Wesley Matthews

Health Updates: Lakers, Horford, Matthews, Payton

The Lakers will be shorthanded on Wednesday night in Toronto, according to Kyle Goon of the Southern California News Group, who tweets that star forwards Anthony Davis and LeBron James have both been ruled out by the team.

Davis is still battling the non-COVID illness that forced him to leave Tuesday’s contest in Cleveland early, while James is getting the second night of a back-to-back set off due to left ankle soreness. The Lakers have also listed guard Patrick Beverley as doubtful to play due to right knee soreness.

Here are a few more health-related updates from around the NBA:

  • Celtics big man Al Horford has been ruled out for Wednesday’s game vs. Phoenix after entering the NBA’s health and safety protocols, the team announced today (via Twitter). If Horford has tested positive for COVID-19, it will likely be at least a few days before he’s cleared to return, so his availability for the rest of Boston’s West Coast trip is up in the air.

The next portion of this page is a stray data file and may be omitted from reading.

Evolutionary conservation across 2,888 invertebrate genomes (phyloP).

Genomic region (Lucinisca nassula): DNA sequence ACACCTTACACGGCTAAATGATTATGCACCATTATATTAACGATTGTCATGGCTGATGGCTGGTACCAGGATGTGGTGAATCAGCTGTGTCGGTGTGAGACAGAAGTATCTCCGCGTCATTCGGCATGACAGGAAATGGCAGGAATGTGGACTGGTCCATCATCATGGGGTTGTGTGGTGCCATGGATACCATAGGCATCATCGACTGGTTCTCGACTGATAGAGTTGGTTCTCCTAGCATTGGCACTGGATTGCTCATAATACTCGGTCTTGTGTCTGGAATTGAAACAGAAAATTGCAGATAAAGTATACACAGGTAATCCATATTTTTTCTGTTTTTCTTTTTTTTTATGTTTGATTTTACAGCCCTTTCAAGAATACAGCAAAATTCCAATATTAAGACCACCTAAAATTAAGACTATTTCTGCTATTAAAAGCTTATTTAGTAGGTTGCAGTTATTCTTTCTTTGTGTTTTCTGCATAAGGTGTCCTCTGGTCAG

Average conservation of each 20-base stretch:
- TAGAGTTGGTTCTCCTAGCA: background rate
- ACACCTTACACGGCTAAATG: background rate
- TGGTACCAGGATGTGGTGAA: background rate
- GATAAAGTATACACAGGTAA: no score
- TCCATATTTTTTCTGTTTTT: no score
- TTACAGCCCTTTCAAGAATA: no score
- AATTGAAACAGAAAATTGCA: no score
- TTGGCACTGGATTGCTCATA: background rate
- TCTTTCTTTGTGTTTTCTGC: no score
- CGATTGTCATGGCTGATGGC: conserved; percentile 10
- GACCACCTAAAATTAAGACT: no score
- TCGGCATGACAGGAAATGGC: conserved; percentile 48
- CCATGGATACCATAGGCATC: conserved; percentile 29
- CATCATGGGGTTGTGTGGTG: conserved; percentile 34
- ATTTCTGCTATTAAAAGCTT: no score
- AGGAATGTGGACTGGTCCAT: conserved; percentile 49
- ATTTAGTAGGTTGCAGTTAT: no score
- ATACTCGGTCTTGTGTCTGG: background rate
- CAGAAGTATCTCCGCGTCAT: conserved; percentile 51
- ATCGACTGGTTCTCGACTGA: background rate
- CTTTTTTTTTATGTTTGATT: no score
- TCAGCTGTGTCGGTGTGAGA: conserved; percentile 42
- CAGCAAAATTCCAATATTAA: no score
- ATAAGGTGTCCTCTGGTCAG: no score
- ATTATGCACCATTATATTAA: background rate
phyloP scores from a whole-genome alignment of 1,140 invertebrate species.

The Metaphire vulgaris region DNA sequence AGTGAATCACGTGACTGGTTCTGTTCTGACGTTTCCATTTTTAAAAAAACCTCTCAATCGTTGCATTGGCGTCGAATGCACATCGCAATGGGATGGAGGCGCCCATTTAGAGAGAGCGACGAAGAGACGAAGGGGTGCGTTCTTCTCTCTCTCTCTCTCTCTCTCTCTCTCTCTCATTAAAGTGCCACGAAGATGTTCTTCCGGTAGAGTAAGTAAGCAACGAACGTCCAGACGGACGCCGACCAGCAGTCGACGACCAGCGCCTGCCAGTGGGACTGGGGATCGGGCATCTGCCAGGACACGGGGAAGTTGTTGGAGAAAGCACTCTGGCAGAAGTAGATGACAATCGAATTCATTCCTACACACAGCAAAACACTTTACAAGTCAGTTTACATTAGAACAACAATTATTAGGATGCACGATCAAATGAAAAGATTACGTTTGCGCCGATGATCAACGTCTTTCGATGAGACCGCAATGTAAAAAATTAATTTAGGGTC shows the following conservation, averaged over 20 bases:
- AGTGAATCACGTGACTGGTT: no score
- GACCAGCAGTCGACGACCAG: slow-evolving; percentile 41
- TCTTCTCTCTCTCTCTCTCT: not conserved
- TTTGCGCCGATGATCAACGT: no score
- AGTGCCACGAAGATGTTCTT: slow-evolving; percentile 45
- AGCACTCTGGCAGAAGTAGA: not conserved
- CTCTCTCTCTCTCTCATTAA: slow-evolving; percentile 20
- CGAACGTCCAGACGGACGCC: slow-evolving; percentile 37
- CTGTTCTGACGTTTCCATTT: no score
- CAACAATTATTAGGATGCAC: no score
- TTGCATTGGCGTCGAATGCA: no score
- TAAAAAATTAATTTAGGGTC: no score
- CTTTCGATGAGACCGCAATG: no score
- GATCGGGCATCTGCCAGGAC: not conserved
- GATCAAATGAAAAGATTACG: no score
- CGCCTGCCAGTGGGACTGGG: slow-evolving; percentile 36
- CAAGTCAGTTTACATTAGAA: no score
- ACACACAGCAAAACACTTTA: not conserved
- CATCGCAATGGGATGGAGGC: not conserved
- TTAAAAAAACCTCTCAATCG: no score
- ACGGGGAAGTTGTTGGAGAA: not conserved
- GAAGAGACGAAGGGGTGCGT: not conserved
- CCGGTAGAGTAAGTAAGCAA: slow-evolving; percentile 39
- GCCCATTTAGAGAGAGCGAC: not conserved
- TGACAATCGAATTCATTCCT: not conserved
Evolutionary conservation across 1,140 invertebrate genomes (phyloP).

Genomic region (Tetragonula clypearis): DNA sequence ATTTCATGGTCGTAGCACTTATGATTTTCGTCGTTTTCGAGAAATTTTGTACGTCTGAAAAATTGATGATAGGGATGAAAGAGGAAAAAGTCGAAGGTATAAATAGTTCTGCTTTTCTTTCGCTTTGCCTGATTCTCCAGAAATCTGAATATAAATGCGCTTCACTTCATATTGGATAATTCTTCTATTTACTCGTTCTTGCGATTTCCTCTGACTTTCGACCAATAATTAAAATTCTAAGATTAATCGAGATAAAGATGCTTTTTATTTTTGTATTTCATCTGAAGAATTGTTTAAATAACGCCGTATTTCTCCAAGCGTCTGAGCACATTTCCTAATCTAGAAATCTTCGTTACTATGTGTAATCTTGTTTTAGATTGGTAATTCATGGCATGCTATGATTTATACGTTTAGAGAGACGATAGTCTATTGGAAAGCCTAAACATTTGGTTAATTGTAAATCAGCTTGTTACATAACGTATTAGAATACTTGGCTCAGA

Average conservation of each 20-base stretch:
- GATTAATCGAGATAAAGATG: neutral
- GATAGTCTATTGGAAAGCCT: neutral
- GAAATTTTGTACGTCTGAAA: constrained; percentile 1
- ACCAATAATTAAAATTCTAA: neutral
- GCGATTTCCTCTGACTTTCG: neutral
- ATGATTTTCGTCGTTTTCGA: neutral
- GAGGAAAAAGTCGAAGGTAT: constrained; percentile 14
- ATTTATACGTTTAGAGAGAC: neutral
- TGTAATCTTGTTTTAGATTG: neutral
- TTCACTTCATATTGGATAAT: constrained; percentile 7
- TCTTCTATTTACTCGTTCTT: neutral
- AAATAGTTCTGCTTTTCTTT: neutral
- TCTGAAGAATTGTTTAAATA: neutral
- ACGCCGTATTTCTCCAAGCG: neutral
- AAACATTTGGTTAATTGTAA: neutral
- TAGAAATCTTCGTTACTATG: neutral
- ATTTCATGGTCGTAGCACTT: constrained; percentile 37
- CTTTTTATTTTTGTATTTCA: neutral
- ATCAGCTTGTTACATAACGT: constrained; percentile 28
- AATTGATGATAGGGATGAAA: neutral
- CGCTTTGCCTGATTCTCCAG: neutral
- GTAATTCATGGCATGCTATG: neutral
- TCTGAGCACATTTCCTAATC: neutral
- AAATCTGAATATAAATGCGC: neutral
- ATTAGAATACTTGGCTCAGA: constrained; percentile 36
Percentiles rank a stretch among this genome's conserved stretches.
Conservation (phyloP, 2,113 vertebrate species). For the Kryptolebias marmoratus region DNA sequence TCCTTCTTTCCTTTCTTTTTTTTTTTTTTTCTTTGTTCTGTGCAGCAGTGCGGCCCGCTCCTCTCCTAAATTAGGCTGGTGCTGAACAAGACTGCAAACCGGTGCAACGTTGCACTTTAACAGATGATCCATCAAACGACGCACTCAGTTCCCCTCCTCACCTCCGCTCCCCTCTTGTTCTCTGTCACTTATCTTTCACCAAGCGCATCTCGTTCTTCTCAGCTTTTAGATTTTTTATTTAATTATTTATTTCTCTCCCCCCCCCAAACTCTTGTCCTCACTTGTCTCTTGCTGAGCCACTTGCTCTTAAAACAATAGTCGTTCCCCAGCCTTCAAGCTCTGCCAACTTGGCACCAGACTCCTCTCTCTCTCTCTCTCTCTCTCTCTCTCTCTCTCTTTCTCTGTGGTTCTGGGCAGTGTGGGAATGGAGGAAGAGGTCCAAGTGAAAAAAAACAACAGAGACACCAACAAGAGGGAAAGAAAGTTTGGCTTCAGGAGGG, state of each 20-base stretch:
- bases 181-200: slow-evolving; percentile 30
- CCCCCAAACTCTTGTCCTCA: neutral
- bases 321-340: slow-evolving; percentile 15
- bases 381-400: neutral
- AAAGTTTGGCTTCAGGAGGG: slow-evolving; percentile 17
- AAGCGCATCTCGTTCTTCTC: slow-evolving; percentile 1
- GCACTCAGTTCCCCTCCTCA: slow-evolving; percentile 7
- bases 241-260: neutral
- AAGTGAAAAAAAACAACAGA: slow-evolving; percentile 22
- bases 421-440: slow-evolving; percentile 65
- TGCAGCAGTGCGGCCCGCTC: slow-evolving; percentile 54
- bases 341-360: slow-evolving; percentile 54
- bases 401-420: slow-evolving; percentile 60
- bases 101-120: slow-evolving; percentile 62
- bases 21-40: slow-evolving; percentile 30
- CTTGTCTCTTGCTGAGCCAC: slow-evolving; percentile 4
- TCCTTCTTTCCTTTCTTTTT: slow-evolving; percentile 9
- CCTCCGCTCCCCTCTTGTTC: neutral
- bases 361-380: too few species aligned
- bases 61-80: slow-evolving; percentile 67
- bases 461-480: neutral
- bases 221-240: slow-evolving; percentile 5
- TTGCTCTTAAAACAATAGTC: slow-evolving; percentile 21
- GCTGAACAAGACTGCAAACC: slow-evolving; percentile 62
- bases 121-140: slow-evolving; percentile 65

• Bucks wing Wesley Matthews has also been placed in the health and safety protocols and will be unavailable for Wednesday’s contest vs. Sacramento, tweets Eric Nehm of The Athletic. Like Horford, Matthews could miss more games beyond tonight’s.
  • Trail Blazers guard Gary Payton II is inching closer to his season debut following offseason abdominal surgery. Teammate Damian Lillard told reporters on Wednesday that Payton practiced in full today, tweets Aaron Fentress of The Oregonian.

Central Notes: Osman, LaVine, Middleton, Matthews, Pistons

Cedi Osman has received sporadic playing time and has been the subject of trade rumors but the Cavaliers forward has usually taken advantage of his opportunities, Chris Fedor of the Cleveland Plain Dealer notes.